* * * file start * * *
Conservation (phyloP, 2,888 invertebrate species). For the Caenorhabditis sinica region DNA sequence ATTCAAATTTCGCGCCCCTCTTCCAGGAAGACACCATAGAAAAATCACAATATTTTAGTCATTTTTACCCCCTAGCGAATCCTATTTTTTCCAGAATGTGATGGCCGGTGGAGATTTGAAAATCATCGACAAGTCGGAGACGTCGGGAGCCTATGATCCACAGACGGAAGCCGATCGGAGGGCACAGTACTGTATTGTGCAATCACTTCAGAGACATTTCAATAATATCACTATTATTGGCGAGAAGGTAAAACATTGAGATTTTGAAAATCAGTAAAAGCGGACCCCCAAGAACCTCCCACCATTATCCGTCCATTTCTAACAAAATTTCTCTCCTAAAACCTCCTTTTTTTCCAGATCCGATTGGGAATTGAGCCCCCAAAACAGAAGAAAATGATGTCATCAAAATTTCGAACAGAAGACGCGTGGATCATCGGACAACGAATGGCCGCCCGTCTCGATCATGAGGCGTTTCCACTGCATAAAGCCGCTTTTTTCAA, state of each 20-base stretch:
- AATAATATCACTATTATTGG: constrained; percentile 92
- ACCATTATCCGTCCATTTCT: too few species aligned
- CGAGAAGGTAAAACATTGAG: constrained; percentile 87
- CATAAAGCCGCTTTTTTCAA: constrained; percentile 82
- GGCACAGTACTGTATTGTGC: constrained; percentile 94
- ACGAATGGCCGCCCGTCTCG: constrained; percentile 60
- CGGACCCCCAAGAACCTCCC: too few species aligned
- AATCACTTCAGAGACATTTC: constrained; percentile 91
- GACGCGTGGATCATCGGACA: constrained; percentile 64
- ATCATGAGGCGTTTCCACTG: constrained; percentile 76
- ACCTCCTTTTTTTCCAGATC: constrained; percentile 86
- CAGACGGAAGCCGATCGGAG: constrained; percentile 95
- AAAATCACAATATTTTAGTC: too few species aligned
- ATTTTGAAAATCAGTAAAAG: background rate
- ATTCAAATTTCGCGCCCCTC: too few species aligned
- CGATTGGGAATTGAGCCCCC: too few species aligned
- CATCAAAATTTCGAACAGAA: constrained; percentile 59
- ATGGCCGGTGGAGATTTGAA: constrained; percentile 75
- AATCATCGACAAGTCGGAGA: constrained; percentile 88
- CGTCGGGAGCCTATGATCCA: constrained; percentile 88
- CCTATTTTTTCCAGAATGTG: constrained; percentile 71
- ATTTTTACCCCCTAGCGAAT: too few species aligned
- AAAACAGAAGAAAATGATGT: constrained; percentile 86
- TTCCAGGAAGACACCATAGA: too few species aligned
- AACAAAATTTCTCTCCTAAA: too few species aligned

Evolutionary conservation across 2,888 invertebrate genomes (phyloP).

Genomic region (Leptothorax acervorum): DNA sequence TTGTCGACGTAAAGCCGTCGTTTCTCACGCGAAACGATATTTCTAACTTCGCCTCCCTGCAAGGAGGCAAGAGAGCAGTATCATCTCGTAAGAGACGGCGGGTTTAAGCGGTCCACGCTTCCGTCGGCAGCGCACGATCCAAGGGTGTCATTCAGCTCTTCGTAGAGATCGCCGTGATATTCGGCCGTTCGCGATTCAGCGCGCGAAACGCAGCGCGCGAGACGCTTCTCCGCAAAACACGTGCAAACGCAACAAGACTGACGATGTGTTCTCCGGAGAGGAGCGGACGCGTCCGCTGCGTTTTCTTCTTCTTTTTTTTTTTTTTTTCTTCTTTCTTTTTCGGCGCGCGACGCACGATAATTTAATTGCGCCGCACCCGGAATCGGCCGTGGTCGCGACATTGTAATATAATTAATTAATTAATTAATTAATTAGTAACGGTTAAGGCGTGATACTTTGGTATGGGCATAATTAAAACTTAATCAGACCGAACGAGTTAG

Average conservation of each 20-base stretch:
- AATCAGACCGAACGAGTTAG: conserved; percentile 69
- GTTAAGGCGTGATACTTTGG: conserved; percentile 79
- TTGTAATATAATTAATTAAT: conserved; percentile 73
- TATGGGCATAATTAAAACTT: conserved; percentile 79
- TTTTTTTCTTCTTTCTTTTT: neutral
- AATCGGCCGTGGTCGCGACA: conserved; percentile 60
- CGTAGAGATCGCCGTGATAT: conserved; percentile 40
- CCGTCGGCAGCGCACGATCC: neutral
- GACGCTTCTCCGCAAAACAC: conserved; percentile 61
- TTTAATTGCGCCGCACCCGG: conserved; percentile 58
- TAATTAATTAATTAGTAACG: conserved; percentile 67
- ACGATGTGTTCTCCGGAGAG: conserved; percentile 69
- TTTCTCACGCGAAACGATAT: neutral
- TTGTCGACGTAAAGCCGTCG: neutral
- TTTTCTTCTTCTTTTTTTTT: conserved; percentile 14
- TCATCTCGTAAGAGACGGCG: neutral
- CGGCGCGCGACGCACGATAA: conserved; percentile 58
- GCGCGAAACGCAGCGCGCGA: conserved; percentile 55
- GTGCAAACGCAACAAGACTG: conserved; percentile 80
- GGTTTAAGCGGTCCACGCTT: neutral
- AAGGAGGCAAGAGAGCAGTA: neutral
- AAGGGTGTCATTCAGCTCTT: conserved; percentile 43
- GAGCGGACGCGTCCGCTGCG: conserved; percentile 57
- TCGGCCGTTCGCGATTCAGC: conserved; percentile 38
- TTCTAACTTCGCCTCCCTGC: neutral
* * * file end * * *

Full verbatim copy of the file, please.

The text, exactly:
Conservation (phyloP, 2,888 invertebrate species). For the Caenorhabditis sinica region DNA sequence ATTCAAATTTCGCGCCCCTCTTCCAGGAAGACACCATAGAAAAATCACAATATTTTAGTCATTTTTACCCCCTAGCGAATCCTATTTTTTCCAGAATGTGATGGCCGGTGGAGATTTGAAAATCATCGACAAGTCGGAGACGTCGGGAGCCTATGATCCACAGACGGAAGCCGATCGGAGGGCACAGTACTGTATTGTGCAATCACTTCAGAGACATTTCAATAATATCACTATTATTGGCGAGAAGGTAAAACATTGAGATTTTGAAAATCAGTAAAAGCGGACCCCCAAGAACCTCCCACCATTATCCGTCCATTTCTAACAAAATTTCTCTCCTAAAACCTCCTTTTTTTCCAGATCCGATTGGGAATTGAGCCCCCAAAACAGAAGAAAATGATGTCATCAAAATTTCGAACAGAAGACGCGTGGATCATCGGACAACGAATGGCCGCCCGTCTCGATCATGAGGCGTTTCCACTGCATAAAGCCGCTTTTTTCAA, state of each 20-base stretch:
- AATAATATCACTATTATTGG: constrained; percentile 92
- ACCATTATCCGTCCATTTCT: too few species aligned
- CGAGAAGGTAAAACATTGAG: constrained; percentile 87
- CATAAAGCCGCTTTTTTCAA: constrained; percentile 82
- GGCACAGTACTGTATTGTGC: constrained; percentile 94
- ACGAATGGCCGCCCGTCTCG: constrained; percentile 60
- CGGACCCCCAAGAACCTCCC: too few species aligned
- AATCACTTCAGAGACATTTC: constrained; percentile 91
- GACGCGTGGATCATCGGACA: constrained; percentile 64
- ATCATGAGGCGTTTCCACTG: constrained; percentile 76
- ACCTCCTTTTTTTCCAGATC: constrained; percentile 86
- CAGACGGAAGCCGATCGGAG: constrained; percentile 95
- AAAATCACAATATTTTAGTC: too few species aligned
- ATTTTGAAAATCAGTAAAAG: background rate
- ATTCAAATTTCGCGCCCCTC: too few species aligned
- CGATTGGGAATTGAGCCCCC: too few species aligned
- CATCAAAATTTCGAACAGAA: constrained; percentile 59
- ATGGCCGGTGGAGATTTGAA: constrained; percentile 75
- AATCATCGACAAGTCGGAGA: constrained; percentile 88
- CGTCGGGAGCCTATGATCCA: constrained; percentile 88
- CCTATTTTTTCCAGAATGTG: constrained; percentile 71
- ATTTTTACCCCCTAGCGAAT: too few species aligned
- AAAACAGAAGAAAATGATGT: constrained; percentile 86
- TTCCAGGAAGACACCATAGA: too few species aligned
- AACAAAATTTCTCTCCTAAA: too few species aligned

Evolutionary conservation across 2,888 invertebrate genomes (phyloP).

Genomic region (Leptothorax acervorum): DNA sequence TTGTCGACGTAAAGCCGTCGTTTCTCACGCGAAACGATATTTCTAACTTCGCCTCCCTGCAAGGAGGCAAGAGAGCAGTATCATCTCGTAAGAGACGGCGGGTTTAAGCGGTCCACGCTTCCGTCGGCAGCGCACGATCCAAGGGTGTCATTCAGCTCTTCGTAGAGATCGCCGTGATATTCGGCCGTTCGCGATTCAGCGCGCGAAACGCAGCGCGCGAGACGCTTCTCCGCAAAACACGTGCAAACGCAACAAGACTGACGATGTGTTCTCCGGAGAGGAGCGGACGCGTCCGCTGCGTTTTCTTCTTCTTTTTTTTTTTTTTTTCTTCTTTCTTTTTCGGCGCGCGACGCACGATAATTTAATTGCGCCGCACCCGGAATCGGCCGTGGTCGCGACATTGTAATATAATTAATTAATTAATTAATTAATTAGTAACGGTTAAGGCGTGATACTTTGGTATGGGCATAATTAAAACTTAATCAGACCGAACGAGTTAG

Average conservation of each 20-base stretch:
- AATCAGACCGAACGAGTTAG: conserved; percentile 69
- GTTAAGGCGTGATACTTTGG: conserved; percentile 79
- TTGTAATATAATTAATTAAT: conserved; percentile 73
- TATGGGCATAATTAAAACTT: conserved; percentile 79
- TTTTTTTCTTCTTTCTTTTT: neutral
- AATCGGCCGTGGTCGCGACA: conserved; percentile 60
- CGTAGAGATCGCCGTGATAT: conserved; percentile 40
- CCGTCGGCAGCGCACGATCC: neutral
- GACGCTTCTCCGCAAAACAC: conserved; percentile 61
- TTTAATTGCGCCGCACCCGG: conserved; percentile 58
- TAATTAATTAATTAGTAACG: conserved; percentile 67
- ACGATGTGTTCTCCGGAGAG: conserved; percentile 69
- TTTCTCACGCGAAACGATAT: neutral
- TTGTCGACGTAAAGCCGTCG: neutral
- TTTTCTTCTTCTTTTTTTTT: conserved; percentile 14
- TCATCTCGTAAGAGACGGCG: neutral
- CGGCGCGCGACGCACGATAA: conserved; percentile 58
- GCGCGAAACGCAGCGCGCGA: conserved; percentile 55
- GTGCAAACGCAACAAGACTG: conserved; percentile 80
- GGTTTAAGCGGTCCACGCTT: neutral
- AAGGAGGCAAGAGAGCAGTA: neutral
- AAGGGTGTCATTCAGCTCTT: conserved; percentile 43
- GAGCGGACGCGTCCGCTGCG: conserved; percentile 57
- TCGGCCGTTCGCGATTCAGC: conserved; percentile 38
- TTCTAACTTCGCCTCCCTGC: neutral